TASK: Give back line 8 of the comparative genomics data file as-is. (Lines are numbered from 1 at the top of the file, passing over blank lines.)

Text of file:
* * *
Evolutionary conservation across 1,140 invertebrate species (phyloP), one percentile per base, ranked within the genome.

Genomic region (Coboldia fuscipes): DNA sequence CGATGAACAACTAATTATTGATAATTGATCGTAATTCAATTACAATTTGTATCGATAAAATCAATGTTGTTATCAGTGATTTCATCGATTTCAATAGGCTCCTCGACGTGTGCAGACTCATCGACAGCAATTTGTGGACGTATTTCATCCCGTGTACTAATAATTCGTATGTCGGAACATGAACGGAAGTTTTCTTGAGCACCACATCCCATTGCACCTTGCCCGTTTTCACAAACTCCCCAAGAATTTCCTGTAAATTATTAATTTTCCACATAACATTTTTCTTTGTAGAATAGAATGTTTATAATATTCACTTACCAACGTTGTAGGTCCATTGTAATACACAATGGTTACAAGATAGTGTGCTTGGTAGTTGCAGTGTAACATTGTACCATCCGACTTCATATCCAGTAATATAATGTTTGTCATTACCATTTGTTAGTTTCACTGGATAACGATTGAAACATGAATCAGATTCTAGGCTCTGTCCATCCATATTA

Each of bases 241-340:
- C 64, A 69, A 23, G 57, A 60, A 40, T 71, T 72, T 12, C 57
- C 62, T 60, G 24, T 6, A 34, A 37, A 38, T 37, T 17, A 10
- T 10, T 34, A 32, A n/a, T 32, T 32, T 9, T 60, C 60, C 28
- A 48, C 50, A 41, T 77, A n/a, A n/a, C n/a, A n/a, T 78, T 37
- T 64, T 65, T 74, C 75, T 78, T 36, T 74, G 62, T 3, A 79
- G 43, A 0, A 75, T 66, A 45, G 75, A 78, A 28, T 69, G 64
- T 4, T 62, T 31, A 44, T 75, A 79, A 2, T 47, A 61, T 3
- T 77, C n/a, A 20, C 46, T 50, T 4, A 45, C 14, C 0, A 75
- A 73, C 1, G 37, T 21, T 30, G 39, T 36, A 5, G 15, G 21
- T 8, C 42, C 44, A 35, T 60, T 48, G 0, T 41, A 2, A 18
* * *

- T 64, T 65, T 74, C 75, T 78, T 36, T 74, G 62, T 3, A 79